In and Against the State is a book for everyone because it reminds us that our own experiences in relation to the state and to capital are important. The state gives us some of the services we need but we experience this in an autocratic way, in a way that puts us down and compartmentalises our difficulties. We need to engage in struggles that prefigure what we are fighting for.
For the writers of In and Against the State, one example of this was in law centres, where instead of treating each client individually, workers launched campaigns with them and supported them to organise together against their landlord or against the council. A similar approach might be to use a union meeting designed for pay or contract-related discussions to also talk about different approaches to education or to patient care.
In and Against the State is an interesting and timely read that prioritises grass-roots and participatory organisation and invites further thought and discussion.
In and Against the State is available to read online at www.libcom.org/library/against-state-1979
The Spanish state is seizing ballot papers and raiding meetings, write Ignasi Bernat and David Whyte – but it is being met with united resistance
The crunch executive meeting ahead of Labour conference agreed some welcome changes, writes Michael Calderbank, but there is still much further to go
Dipesh Pandya speaks to documentary film-maker Sanjay Kak, who for 30 years has been working outside the mainstream to tell a story rooted in the struggles of those excluded by India’s militarism and its narrative of neoliberal growth
Jeremy Gilbert on how radical Labour politics can be inspired by the utopianism of the counterculture
Disasters have unequal impacts – it's the poor and marginalised who suffer most. David Harvey writes on Hurricane Harvey
Survivors of the fire are still relying on thousands of community volunteers, writes Dan Renwick - but the failed council is plotting a comeback
What if it's not us who are sick, asks Rod Tweedy, but a system at odds with who we are as social beings?
The people could reach a democratic and non-violent solution if they were freed from US meddling, argues Boaventura de Sousa Santos
A decade after the start of the crash, economic power is in our hands – we must take it, writes Ann Pettifor
Acid Corbynism’s next steps: building a socialist dance culture
Matt Phull and Will Stronge share more thoughts about the postcapitalist potential of the Acid Corbynist project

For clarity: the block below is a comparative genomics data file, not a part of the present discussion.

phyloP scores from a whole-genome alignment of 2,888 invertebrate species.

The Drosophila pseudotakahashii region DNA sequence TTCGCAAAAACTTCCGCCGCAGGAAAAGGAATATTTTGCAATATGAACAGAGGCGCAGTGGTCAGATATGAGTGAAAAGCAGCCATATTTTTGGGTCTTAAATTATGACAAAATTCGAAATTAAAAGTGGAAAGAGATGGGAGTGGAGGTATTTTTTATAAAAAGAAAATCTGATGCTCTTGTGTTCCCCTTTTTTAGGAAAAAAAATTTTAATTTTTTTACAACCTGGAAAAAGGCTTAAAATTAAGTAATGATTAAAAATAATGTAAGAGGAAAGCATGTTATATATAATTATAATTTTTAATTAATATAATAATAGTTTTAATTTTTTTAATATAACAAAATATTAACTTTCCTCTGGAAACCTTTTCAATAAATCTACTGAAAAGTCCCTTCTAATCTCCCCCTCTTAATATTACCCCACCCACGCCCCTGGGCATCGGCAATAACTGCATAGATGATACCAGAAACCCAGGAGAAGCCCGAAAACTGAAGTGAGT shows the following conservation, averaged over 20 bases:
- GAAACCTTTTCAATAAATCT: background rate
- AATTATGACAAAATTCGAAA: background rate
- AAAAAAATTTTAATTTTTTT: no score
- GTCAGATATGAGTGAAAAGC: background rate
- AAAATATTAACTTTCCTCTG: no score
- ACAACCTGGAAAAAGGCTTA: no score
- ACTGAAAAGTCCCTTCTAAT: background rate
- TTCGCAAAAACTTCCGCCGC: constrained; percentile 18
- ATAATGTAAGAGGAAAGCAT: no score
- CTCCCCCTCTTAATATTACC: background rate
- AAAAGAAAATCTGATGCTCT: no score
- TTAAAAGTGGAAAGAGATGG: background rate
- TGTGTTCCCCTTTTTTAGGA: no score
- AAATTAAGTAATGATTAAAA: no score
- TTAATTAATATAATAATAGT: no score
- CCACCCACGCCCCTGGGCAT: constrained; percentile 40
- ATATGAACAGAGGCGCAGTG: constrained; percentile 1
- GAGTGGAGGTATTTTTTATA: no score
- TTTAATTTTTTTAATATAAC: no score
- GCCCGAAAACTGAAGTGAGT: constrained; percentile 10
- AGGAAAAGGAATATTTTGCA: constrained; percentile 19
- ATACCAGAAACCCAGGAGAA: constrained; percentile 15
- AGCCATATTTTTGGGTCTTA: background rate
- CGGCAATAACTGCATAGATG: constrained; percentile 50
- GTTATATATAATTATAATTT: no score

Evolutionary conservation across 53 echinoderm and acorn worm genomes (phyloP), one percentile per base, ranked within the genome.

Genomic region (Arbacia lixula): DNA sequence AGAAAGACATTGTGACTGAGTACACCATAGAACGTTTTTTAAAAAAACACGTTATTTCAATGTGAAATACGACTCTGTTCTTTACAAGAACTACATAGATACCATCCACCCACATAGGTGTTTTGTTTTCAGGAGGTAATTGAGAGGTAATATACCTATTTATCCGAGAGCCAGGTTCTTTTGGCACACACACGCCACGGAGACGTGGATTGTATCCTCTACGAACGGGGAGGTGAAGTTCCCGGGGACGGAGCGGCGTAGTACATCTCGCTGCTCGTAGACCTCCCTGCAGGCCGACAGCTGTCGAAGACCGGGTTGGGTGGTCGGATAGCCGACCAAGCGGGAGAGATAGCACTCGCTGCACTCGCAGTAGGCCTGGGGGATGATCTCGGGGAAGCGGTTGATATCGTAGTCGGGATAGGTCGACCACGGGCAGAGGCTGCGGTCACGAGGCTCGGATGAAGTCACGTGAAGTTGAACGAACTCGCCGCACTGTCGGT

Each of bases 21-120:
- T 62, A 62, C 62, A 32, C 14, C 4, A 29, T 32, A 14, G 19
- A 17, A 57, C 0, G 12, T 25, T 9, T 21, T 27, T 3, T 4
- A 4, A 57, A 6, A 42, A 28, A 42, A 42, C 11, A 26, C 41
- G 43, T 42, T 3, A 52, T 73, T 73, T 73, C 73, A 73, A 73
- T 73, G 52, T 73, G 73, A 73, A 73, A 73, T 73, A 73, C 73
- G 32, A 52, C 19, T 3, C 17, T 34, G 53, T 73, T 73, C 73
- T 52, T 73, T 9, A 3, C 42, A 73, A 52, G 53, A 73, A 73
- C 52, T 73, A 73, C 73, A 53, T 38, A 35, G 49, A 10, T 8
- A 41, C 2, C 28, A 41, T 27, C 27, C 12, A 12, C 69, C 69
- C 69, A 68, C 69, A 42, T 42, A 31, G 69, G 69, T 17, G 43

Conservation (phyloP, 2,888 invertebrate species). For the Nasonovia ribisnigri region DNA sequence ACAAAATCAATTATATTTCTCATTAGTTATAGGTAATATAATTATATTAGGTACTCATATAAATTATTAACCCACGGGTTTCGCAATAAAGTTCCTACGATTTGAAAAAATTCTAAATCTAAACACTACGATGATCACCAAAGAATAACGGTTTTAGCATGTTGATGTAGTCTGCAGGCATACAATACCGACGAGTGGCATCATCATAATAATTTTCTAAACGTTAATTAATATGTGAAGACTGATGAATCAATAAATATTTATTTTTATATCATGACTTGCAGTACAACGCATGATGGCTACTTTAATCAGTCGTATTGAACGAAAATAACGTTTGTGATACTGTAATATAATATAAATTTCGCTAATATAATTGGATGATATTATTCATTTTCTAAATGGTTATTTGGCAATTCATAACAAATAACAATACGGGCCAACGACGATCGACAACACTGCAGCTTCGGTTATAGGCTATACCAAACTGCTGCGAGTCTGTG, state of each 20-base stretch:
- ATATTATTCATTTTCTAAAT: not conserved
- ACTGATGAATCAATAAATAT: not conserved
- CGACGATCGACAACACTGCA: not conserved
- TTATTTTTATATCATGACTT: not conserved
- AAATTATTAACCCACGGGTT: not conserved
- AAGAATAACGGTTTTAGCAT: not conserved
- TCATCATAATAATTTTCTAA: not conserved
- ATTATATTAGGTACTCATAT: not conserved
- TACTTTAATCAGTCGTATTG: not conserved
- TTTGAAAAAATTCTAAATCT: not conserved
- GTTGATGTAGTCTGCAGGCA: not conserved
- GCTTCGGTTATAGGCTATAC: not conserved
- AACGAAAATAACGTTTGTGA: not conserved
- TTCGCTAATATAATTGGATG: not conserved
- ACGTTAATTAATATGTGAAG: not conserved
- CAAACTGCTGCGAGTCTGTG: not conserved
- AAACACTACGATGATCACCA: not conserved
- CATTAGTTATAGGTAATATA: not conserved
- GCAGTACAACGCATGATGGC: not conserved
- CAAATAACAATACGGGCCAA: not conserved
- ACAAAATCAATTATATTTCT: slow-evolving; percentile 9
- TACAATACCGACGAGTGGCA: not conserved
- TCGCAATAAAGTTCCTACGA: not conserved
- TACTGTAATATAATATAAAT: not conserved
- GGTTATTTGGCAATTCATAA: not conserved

Flooding the cradle of civilisation: A 12,000 year old town in Kurdistan battles for survival
It’s one of the oldest continually inhabited places on earth, but a new dam has put Hasankeyf under threat, write Eliza Egret and Tom Anderson
New model activism: Putting Labour in office and the people in power
Hilary Wainwright examines how the ‘new politics’ needs to be about both winning electoral power and building transformative power
What is ‘free movement plus’?
A new report proposes an approach that can push back against the tide of anti-immigrant sentiment. Luke Cooper explains
The World Transformed: Red Pepper’s pick of the festival
Red Pepper is proud to be part of organising The World Transformed, in Brighton from 23-26 September. Here are our highlights from the programme
Working class theatre: Save Our Steel takes the stage
A new play inspired by Port Talbot’s ‘Save Our Steel’ campaign asks questions about the working class leaders of today. Adam Johannes talks to co-director Rhiannon White about the project, the people and the politics behind it
The dawn of commons politics
As supporters of the new 'commons politics' win office in a variety of European cities, Stacco Troncoso and Ann Marie Utratel chart where this movement came from – and where it may be going
A very social economist
Hilary Wainwright says the ideas of Robin Murray, who died in June, offer a practical alternative to neoliberalism
Art the Arms Fair: making art not war
Amy Corcoran on organising artistic resistance to the weapons dealers’ London showcase
Beware the automated landlord